Five Key Tactics to Lure Nontraditional Students to Your Institution - Higher Education
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Five Key Tactics to Lure Nontraditional Students to Your Institution


by Jessica Shasserre

Nontraditional students make up the largest and fastest-growing segment of the post-secondary student population, bringing revenue and life experience to colleges and universities around the world. Marketing to nontraditional students opens up an institution to a whole new demographic, adding a layer to the traditional students a university or college is already targeting.

But a nontraditional student’s unique background and life experience necessitate a different marketing approach.

Jessica Shasserre is director of higher education marketing at MediaCross.

Jessica Shasserre is director of higher education marketing at MediaCross.

A Nontraditional Approach

Marketing to traditional students is a fairly straightforward endeavor. Almost all of them fit comfortably into one large bucket: They follow a predictable cycle and enter college immediately after high school.

Nontraditional students are a separate matter, however. There is no one-size-fits-all marketing strategy for the group that comes to colleges and universities from different backgrounds and at varying stages of their lives. The average nontraditional student has a lot to consider before making a decision, including the benefits to their careers, potential costs, and time commitment.

Here are five ways to get their attention:

  1. Know your market. Sending out a blast email about your MBA program isn’t going to turn any heads with nontraditional students. Even if you’re the only place in town where people can get a degree, potential students can seek online options that might be cheaper, more convenient, or better known than your institution.

When you do your market research at the local, national, or online level, find out what separates you from competitors. You might be the seventh-cheapest option, but you could also be the only institution that offers a fully online cybersecurity degree. Seek students who are professionally interested in that program and focus your efforts on them. Nontraditional students are notoriously picky, so find out what you have that they want.

  1. Build strong connections. Along with knowing the demand in your area, you should also find ways to make some powerful connections. Many nontraditional students have strong connections with their employers, so creating a relationship with companies that have a track record of supporting employees who wish to go back to school can create a steady and fruitful pipeline for your institution.
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This is easier said than done, but the right approach can make it work. Dedicate a person in your office to connect with human resources departments and build partnerships at different businesses. The HR department will always be the team to sign off on tuition discounts and contact employees about continuous learning initiatives such as free webinars. The latter is a great way to show off what you have to offer and generate interest among potential students.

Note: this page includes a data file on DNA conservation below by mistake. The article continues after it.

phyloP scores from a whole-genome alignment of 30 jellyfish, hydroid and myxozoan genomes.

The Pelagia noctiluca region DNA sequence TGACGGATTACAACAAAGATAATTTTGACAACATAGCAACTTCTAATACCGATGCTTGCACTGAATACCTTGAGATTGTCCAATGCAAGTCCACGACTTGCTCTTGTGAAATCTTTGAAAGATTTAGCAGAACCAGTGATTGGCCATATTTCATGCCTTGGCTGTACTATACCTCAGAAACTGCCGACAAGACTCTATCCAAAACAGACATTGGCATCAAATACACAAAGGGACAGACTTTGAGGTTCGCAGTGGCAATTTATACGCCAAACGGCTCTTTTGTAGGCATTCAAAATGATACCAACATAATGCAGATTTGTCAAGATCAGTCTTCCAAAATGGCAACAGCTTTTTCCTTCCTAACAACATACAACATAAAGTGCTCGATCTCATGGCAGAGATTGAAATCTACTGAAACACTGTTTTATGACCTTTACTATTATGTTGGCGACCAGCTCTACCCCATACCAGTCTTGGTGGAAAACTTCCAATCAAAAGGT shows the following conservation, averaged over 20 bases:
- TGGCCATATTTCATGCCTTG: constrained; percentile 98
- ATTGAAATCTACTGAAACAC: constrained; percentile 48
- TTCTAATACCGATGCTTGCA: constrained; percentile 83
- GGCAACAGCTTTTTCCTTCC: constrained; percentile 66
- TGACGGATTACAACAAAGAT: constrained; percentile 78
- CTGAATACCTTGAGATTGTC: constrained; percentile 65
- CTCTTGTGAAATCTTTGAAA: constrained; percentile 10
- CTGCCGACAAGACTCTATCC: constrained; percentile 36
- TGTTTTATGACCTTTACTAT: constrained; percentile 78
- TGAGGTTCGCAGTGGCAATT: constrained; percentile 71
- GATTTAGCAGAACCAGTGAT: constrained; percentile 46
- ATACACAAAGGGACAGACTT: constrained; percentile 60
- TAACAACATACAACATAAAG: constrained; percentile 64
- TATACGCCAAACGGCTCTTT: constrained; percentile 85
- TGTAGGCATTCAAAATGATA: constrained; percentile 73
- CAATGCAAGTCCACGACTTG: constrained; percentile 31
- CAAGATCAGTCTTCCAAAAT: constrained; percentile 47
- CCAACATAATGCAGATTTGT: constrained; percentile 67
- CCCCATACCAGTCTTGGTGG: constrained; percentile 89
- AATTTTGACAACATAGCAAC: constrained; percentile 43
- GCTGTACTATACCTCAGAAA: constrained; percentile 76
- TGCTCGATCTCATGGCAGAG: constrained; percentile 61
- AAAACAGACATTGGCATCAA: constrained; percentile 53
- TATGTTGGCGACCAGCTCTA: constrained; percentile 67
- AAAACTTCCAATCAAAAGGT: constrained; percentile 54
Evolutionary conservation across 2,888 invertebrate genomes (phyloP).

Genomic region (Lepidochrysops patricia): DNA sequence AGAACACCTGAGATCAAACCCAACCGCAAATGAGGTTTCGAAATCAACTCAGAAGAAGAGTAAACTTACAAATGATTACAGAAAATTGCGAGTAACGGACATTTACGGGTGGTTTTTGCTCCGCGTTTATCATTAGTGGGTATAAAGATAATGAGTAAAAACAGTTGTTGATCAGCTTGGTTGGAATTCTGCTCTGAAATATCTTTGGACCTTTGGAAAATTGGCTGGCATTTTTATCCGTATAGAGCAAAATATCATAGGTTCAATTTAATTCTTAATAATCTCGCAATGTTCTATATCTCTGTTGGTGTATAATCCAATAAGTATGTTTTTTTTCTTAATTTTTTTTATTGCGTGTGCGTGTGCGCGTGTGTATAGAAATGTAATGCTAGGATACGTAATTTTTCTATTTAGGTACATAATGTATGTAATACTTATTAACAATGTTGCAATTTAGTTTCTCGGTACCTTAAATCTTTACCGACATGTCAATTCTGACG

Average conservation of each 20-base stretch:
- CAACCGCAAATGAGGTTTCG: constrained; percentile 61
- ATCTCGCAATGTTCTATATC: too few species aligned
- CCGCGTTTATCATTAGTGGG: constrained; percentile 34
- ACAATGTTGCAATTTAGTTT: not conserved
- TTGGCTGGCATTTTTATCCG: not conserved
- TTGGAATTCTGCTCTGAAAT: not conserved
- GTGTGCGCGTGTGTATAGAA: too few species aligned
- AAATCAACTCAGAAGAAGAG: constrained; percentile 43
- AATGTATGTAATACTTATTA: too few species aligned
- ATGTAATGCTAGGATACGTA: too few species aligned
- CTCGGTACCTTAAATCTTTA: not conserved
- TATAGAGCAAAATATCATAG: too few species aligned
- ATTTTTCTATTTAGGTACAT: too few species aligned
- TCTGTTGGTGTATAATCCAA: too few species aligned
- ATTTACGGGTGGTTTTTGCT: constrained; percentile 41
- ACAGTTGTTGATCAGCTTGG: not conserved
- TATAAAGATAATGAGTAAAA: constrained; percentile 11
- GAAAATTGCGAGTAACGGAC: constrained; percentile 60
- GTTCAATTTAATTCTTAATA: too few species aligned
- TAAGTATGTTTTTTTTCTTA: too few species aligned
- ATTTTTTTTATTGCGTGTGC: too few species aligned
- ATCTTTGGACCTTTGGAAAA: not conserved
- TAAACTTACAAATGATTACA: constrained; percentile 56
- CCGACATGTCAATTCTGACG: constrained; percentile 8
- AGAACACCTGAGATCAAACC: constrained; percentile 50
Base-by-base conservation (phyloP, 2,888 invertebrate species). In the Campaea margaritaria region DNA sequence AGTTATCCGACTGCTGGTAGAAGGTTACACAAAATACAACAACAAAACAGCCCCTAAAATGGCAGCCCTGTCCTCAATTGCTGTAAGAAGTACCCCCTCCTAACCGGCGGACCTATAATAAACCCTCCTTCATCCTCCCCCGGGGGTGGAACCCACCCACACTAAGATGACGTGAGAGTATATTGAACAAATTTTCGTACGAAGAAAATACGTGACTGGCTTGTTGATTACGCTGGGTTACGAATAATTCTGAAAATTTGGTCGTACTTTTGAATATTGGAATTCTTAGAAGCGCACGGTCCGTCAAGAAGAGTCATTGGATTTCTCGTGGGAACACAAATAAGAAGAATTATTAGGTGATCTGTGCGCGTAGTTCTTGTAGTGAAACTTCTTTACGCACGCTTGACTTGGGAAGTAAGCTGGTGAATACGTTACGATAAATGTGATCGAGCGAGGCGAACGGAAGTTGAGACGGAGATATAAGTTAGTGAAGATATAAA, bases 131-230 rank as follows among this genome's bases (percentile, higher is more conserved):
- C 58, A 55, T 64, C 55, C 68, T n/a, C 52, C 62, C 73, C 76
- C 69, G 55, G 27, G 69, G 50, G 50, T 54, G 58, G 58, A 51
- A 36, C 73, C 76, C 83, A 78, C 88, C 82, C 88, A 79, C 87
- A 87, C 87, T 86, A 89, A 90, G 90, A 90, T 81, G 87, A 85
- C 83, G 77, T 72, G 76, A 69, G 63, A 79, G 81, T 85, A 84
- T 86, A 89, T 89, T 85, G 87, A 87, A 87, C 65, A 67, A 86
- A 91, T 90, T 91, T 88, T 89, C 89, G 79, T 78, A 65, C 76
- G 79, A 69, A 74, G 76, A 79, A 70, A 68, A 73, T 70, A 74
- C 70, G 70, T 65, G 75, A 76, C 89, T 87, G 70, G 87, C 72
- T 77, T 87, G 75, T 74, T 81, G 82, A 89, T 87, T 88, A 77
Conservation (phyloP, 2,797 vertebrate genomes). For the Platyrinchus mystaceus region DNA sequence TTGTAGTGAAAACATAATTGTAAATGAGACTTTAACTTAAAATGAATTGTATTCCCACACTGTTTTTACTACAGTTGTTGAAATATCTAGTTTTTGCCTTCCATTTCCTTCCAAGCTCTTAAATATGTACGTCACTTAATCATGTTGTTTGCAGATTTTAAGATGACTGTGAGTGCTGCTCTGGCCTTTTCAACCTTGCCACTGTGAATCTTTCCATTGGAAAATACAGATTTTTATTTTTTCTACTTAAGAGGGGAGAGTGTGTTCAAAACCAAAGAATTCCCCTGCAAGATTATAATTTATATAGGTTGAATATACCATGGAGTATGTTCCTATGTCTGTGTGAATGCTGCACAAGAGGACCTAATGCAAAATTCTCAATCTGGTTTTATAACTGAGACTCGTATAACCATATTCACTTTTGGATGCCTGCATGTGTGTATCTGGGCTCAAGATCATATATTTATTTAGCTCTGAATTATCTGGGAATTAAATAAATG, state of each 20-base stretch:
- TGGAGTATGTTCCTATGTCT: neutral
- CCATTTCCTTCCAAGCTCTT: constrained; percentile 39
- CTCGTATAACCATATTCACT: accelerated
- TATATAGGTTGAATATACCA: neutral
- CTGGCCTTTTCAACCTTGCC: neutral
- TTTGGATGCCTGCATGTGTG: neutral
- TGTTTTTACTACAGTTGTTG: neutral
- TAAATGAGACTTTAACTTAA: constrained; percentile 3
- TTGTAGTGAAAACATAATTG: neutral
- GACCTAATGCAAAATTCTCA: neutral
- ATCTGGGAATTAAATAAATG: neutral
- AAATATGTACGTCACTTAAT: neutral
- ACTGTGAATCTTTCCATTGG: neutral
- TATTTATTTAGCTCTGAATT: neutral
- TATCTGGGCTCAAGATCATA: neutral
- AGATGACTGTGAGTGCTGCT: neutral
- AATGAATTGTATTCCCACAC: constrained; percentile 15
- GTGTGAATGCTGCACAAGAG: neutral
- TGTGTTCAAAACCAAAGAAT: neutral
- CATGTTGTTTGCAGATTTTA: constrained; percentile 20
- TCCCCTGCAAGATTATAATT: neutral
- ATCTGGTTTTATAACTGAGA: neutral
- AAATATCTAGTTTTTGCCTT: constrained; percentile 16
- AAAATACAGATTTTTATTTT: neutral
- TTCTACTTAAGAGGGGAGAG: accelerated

1. Show the details. Nontraditional students weigh their choices carefully. They’re not simply “going to college” in the same way traditional students view higher education. Rather, they want to earn a certificate or degree that will help them professionally while fitting in schoolwork around their busy lives. You need to give them the pertinent details to help them make that decision.

Institutions that clearly state their nontraditional student outcomes, required time, and financial investment and present some degree of flexibility will stand out with this student group.

  1. Get online. Baby Boomers are aging out of the nontraditional student market. The demographic is transitioning to the more tech-savvy group of 25- to 40-year-olds. Advertising from colleges and universities should respond to this change by recruiting online. These potential students are more interested in Facebook News Feeds than TV screens.
  2. Look outside of education. Nontraditional student marketing is more similar to consumer marketing than traditional college recruitment marketing tactics and the cycle of that marketing. Look to marketing tactics being used by other industries, such as retail, technology, health care, and even the military, to get an idea of what’s been successful outside of education.
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The majority of students enrolled in higher education right now are, in some way, technically nontraditional (i.e., some may be older, have kids, be married, or be working full time or part time). Why each type of student is pursuing higher education might be vastly different, learning how to market to each will help you as you continue to develop your enrollment marketing efforts.

Jessica Shasserre is director of higher education marketing at MediaCross, a recruitment marketing agency dedicated to helping others achieve their goals. Jessica helps create fresh marketing solutions for higher education clients with a personalized, brand-forward approach.


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